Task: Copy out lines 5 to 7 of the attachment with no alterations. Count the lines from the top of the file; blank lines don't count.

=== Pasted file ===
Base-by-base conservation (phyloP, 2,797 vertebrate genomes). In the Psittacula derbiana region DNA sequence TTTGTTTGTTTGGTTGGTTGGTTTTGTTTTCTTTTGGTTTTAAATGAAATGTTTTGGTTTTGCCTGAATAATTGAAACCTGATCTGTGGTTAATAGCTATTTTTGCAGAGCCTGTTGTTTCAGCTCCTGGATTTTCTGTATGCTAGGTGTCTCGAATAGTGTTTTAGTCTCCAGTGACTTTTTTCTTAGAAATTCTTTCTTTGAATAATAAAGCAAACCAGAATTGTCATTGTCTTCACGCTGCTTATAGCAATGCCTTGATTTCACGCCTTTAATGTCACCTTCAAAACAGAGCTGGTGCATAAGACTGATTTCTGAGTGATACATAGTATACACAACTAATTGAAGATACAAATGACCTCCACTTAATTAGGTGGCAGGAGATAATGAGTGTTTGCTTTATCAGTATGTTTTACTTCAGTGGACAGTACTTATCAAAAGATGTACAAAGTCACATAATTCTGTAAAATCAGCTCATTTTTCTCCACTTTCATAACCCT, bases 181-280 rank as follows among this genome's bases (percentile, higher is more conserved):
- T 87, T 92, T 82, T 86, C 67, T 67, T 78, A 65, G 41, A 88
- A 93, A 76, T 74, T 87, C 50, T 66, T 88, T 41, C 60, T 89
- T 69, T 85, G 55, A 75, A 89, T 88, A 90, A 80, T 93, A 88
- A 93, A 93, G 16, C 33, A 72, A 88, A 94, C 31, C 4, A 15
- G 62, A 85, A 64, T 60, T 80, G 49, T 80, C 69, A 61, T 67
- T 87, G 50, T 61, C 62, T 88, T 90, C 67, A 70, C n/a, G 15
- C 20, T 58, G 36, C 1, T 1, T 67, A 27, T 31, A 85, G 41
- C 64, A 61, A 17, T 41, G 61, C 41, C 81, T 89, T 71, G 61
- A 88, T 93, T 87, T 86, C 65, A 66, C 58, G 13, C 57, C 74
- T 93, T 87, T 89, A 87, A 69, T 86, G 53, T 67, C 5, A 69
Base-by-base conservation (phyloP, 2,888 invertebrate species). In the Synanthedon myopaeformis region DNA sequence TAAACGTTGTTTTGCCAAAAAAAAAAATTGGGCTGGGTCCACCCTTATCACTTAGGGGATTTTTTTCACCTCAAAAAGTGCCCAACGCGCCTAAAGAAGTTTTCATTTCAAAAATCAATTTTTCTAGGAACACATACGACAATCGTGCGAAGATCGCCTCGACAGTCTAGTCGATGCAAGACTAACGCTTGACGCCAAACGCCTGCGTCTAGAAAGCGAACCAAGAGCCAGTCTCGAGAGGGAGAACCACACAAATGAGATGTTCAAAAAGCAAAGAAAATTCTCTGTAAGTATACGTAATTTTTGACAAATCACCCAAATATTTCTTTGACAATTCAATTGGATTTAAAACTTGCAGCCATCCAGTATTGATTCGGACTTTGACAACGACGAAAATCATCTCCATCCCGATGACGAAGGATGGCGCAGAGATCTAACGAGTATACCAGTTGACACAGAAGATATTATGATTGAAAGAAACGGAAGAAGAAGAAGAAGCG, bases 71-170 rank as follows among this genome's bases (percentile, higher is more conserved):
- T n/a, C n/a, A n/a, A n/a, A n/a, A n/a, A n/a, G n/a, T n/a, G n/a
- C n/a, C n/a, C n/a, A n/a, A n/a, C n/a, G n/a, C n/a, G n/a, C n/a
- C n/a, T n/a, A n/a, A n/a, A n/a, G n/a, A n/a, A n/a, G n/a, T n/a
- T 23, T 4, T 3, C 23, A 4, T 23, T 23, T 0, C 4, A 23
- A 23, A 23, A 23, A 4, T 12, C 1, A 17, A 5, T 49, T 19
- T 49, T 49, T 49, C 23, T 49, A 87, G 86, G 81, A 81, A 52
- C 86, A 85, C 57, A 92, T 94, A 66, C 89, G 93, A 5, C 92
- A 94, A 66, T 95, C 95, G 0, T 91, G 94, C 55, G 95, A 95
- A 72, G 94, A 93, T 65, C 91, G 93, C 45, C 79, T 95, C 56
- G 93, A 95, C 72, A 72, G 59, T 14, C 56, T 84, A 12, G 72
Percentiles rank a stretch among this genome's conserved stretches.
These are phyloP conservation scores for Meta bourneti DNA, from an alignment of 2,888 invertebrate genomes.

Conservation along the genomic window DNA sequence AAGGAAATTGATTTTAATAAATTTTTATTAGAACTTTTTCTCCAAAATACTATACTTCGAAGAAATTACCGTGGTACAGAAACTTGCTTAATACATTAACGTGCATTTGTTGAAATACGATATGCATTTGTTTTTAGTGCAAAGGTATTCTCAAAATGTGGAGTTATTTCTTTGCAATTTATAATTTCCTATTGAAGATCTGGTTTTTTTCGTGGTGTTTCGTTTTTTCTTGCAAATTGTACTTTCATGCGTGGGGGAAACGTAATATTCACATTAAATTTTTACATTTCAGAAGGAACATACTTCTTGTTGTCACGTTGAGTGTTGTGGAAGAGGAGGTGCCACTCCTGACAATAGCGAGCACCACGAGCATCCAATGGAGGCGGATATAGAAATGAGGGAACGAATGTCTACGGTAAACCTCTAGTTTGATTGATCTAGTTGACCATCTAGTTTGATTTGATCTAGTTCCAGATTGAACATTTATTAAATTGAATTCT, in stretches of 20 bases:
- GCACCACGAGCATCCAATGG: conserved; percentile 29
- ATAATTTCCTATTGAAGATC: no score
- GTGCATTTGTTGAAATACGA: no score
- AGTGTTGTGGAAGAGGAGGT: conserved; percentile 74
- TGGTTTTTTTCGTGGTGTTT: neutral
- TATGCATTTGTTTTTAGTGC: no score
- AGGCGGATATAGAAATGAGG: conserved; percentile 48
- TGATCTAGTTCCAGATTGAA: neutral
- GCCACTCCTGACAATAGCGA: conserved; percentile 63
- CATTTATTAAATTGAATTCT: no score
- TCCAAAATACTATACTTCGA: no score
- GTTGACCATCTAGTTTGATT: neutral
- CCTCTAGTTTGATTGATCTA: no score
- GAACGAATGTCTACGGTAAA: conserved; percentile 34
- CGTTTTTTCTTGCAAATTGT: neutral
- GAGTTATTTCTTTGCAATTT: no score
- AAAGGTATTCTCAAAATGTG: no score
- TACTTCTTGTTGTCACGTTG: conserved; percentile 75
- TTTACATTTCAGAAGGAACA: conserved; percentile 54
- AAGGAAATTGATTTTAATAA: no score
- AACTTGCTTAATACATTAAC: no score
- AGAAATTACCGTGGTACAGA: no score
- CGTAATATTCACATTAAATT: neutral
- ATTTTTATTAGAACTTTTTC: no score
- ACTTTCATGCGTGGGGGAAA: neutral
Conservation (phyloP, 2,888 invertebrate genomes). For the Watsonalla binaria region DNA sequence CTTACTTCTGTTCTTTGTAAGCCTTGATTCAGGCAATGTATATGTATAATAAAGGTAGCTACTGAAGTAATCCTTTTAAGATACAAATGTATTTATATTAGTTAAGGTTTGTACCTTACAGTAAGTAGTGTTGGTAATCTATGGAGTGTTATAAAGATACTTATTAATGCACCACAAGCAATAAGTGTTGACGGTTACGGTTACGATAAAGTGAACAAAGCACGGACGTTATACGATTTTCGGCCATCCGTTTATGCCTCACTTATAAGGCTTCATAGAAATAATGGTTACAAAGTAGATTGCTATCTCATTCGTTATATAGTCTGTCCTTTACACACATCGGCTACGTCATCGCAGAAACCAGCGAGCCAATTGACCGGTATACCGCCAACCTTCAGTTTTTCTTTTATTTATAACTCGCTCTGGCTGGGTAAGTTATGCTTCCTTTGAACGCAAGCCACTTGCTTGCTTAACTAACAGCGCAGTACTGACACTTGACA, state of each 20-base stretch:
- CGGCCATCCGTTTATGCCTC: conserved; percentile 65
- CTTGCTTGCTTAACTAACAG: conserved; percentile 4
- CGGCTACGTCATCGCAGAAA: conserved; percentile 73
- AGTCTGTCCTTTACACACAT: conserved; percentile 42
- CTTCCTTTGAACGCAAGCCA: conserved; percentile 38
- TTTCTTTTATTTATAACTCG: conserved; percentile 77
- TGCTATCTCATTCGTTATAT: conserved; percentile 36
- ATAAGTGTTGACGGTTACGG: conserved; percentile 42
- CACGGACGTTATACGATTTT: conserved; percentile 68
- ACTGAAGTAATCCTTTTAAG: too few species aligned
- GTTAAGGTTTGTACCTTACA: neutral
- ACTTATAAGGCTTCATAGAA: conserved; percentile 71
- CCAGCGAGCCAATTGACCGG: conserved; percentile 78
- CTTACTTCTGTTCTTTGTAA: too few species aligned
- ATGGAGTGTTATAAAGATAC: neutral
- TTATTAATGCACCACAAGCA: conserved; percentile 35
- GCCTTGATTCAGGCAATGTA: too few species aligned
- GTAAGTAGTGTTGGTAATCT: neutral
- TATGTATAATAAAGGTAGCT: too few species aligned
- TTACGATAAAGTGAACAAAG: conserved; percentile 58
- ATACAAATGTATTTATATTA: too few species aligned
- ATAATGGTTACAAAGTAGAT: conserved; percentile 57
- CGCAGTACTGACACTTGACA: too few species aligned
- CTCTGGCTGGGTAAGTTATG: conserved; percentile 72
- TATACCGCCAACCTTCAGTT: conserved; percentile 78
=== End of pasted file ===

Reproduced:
- A 93, A 93, G 16, C 33, A 72, A 88, A 94, C 31, C 4, A 15
- G 62, A 85, A 64, T 60, T 80, G 49, T 80, C 69, A 61, T 67
- T 87, G 50, T 61, C 62, T 88, T 90, C 67, A 70, C n/a, G 15